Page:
The Bankruptcy Court, being well-familiar with Debtors’ prior bankruptcy, makes the following findings:

  1. This is a family squabble—Rita Jacks is the mother of husband Crilly;
  2. The Jacks finance a build-out of the second floor of Debtors’ residence so the Jacks can live there as they age, but the Jacks live there only briefly before Debtors remove them.
  3. So the Jacks sue and obtain a judgment against Debtors for $200,000.00 in actual damages and $200,000.00 in punitive damages, plus $61,650.00 attorneys’ fees.
  4. Debtors appeal and file their first Chapter 11 case.
  5. In the first bankruptcy, Debtors do not schedule any leases, renters, or rental income for the second floor, do not identify themselves as sole proprietors of any business, do not identify any income from operating a business, and do not claim to be small business debtors.
  6. Debtors make multiple filings in the first case, including motions, a disclosure statement and plan, and various amended disclosure statements and plans, and multiple hearings occur thereon.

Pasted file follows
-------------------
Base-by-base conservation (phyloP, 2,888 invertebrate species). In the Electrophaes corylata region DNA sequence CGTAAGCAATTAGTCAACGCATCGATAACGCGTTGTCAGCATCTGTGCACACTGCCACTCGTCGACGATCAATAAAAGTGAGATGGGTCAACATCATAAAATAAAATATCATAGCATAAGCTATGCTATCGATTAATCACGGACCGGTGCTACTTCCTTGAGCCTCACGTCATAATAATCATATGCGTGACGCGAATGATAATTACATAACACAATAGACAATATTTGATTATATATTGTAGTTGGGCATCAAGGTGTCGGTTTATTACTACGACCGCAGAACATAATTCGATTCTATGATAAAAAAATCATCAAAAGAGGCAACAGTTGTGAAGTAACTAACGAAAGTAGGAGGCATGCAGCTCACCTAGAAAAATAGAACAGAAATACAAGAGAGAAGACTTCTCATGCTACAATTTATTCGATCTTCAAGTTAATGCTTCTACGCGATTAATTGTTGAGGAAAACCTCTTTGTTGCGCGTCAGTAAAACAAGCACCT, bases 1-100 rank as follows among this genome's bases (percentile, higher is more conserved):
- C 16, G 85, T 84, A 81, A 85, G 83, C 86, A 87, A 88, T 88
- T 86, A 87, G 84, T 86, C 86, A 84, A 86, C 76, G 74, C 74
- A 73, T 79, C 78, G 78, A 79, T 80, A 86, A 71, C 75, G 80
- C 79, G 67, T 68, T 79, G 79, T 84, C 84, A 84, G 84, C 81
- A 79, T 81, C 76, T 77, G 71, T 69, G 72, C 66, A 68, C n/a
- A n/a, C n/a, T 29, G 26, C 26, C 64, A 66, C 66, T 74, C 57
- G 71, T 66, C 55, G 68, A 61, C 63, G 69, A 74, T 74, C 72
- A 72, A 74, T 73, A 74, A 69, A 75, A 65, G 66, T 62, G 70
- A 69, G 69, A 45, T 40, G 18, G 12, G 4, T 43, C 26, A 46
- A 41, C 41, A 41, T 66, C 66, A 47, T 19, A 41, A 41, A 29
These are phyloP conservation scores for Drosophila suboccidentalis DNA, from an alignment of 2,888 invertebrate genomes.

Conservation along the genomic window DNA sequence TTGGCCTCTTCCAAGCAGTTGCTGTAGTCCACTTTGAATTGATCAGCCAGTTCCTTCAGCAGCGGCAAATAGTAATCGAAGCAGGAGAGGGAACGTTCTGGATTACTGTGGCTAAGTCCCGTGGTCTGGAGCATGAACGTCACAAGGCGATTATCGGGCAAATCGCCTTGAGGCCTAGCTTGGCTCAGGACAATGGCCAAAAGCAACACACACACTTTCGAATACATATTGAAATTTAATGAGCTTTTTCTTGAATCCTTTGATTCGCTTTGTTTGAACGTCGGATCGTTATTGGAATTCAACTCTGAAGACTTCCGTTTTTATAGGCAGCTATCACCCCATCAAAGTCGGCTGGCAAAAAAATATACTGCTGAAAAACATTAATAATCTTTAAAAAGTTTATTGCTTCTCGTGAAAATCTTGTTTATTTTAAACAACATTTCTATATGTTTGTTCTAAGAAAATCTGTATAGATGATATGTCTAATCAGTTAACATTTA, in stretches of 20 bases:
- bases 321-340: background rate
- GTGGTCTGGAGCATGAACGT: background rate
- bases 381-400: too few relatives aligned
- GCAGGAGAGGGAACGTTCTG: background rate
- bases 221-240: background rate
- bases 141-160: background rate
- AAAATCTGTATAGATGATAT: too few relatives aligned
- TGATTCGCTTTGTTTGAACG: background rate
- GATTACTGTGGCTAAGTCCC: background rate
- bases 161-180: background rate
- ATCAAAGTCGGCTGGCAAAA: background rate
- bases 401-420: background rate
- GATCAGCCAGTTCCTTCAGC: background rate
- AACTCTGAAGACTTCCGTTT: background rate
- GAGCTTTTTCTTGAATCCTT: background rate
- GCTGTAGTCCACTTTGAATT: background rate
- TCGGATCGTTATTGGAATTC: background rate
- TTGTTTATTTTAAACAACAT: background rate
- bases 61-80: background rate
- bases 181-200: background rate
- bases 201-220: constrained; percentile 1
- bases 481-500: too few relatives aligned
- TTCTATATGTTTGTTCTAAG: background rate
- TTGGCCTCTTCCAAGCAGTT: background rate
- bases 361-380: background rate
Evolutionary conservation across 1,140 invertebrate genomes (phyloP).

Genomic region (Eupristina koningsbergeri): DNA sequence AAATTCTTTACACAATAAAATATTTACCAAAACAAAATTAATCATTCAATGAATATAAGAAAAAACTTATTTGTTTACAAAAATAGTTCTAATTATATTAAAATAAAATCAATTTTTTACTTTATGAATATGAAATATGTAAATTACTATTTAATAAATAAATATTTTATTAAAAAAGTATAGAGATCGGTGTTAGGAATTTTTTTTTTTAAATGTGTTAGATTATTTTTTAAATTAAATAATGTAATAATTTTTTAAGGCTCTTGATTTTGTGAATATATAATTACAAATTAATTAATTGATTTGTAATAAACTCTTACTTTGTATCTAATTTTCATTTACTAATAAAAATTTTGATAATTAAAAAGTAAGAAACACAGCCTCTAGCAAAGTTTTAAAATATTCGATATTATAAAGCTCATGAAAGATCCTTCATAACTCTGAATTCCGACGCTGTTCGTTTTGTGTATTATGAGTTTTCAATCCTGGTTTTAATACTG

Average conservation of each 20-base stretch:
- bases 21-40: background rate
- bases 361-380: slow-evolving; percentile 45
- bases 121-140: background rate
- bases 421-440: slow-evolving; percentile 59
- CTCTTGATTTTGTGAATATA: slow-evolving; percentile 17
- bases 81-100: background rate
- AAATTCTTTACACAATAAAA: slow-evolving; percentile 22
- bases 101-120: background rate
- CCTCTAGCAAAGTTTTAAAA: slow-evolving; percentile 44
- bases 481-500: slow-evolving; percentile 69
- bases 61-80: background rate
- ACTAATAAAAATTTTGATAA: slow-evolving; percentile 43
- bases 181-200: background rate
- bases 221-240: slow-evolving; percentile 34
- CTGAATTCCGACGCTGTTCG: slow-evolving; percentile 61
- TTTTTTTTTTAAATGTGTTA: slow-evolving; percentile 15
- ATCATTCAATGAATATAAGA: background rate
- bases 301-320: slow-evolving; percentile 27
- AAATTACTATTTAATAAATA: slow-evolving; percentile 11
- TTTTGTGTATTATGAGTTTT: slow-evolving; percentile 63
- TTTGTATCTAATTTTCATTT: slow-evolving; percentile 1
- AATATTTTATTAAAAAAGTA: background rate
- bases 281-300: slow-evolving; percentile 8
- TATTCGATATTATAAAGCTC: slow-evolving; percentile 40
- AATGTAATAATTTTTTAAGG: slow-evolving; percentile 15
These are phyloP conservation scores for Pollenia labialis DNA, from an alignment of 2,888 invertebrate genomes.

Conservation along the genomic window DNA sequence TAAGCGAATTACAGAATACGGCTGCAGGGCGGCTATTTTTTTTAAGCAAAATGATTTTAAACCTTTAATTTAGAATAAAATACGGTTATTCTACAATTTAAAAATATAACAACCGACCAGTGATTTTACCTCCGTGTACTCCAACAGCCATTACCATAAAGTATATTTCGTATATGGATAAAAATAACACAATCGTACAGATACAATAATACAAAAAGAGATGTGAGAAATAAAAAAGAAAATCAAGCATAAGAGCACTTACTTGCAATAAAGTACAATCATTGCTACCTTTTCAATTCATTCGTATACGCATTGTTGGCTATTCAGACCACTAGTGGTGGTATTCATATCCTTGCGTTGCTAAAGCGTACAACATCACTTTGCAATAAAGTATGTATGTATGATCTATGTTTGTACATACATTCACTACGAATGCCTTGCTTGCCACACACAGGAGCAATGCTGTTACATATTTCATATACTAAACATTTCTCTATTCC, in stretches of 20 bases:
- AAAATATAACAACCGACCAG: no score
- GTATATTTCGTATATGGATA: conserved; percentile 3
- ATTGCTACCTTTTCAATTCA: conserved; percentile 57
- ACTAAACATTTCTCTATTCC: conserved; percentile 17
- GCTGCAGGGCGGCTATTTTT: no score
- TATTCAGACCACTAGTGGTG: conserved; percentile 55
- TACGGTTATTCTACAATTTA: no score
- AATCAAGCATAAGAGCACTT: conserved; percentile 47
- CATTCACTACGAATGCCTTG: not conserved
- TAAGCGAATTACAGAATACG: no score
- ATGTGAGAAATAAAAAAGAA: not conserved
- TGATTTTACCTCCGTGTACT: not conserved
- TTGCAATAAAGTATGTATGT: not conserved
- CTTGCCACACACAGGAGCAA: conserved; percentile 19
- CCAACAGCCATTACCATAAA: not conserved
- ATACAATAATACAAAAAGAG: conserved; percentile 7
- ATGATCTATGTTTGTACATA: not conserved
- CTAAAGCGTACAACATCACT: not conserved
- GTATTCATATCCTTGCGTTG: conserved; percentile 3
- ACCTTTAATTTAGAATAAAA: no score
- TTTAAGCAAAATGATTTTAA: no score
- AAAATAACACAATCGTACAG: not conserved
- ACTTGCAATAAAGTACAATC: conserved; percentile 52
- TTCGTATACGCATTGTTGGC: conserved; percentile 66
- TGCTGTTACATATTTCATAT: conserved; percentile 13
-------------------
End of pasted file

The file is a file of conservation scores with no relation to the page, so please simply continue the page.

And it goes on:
7. After the Court denies confirmation, the US Trustee moves to dismiss the first case for cause, with support from the Jacks—but Debtors object.
  8. Just before a hearing on the dismissal motion, Debtors change their position, and the parties agree to dismissal—which the Court grants on May 13, 2020, at 11:31 a.m., using an agreed Order document.
  9. Meanwhile, Debtors pay their attorney fees and costs for both cases, without Court authorization.
  10. At 4:49 p.m. on May 13, 2020, Debtors file their second Chapter 11 case—under Subchapter V.
  11. On May 14, 2020, Debtors file their Motion for continuing the automatic stay under § 362(c)(3), claiming their second case is filed in good faith to take advantage of the new Subchapter V.
  12. However, Debtors cannot demonstrate a substantial change in their circumstances between dismissing the first and refiling the second case.